No significant LD between marker alleles and the inversion was found in the simulated data sets at generation 1400 when the higher rate of gene exchange was used (mean r2 = 0.02, much lower than the observed values in Figure 6). However, some LD was detected when the lower rate of gene exchange and maximum levels of genetic divergence between chromosome arrangements was used, with 82.6% (mean r2 = 0.36) of alleles showing a significant association with the inversion for simulations started at maximum genetic divergence between chromosome arrangements. This dropped to 7.5% (mean r2 = 0.05) when there was a moderate level of divergence. Therefore the simulations suggest that we observed more LD than expected in all but the most extreme case. Moreover, these estimates assume an effective population size of 106, likely to be an underestimate for D. melanogaster populations [29].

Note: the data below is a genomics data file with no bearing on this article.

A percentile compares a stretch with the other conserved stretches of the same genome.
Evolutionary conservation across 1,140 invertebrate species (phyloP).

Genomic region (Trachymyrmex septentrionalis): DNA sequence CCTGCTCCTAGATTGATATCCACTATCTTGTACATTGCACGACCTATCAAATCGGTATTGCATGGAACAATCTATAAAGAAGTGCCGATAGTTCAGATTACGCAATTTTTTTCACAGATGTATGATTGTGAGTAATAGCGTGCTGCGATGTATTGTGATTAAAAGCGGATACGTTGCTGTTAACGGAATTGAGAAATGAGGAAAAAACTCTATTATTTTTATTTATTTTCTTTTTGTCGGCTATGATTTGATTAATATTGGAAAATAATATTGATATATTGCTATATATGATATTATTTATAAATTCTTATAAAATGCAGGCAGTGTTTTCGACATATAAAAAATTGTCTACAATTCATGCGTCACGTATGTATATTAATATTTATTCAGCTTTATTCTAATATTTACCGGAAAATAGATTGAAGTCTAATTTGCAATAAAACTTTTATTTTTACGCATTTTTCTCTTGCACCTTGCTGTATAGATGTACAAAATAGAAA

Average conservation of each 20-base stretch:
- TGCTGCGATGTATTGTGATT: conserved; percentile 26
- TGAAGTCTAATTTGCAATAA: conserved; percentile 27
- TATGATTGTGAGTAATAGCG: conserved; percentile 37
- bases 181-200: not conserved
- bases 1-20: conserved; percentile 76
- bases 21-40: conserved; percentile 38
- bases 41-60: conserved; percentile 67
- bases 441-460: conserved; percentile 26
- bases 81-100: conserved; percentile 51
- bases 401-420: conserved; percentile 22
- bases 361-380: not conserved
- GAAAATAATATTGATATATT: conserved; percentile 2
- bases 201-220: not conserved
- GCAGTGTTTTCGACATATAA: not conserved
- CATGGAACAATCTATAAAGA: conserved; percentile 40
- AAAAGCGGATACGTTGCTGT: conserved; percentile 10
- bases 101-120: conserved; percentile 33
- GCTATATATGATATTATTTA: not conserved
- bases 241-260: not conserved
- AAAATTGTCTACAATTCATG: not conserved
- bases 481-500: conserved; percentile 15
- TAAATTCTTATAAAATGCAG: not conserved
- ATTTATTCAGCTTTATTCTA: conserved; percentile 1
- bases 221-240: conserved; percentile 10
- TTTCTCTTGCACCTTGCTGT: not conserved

According to the models proposed by Dobzhansky [3] and Kirkpatrick and Barton [14], the selective value of inversions comes from their ability to hold together sets of locally adapted alleles. However they differ on whether epistatic interactions are necessary among the alleles, and also on whether there are interactions among alleles in inverted and non-inverted chromosomes. Moreover, while the Kirkpatrick and Barton [14] model focuses on the spread of an inversion in populations due to the combination of favourable alleles, Dobzhansky’s verbal arguments focused on combinations of alleles that worked together within as well as between populations, and emphasized that different combinations might be favoured in different populations even when they were in the same chromosomal rearrangement.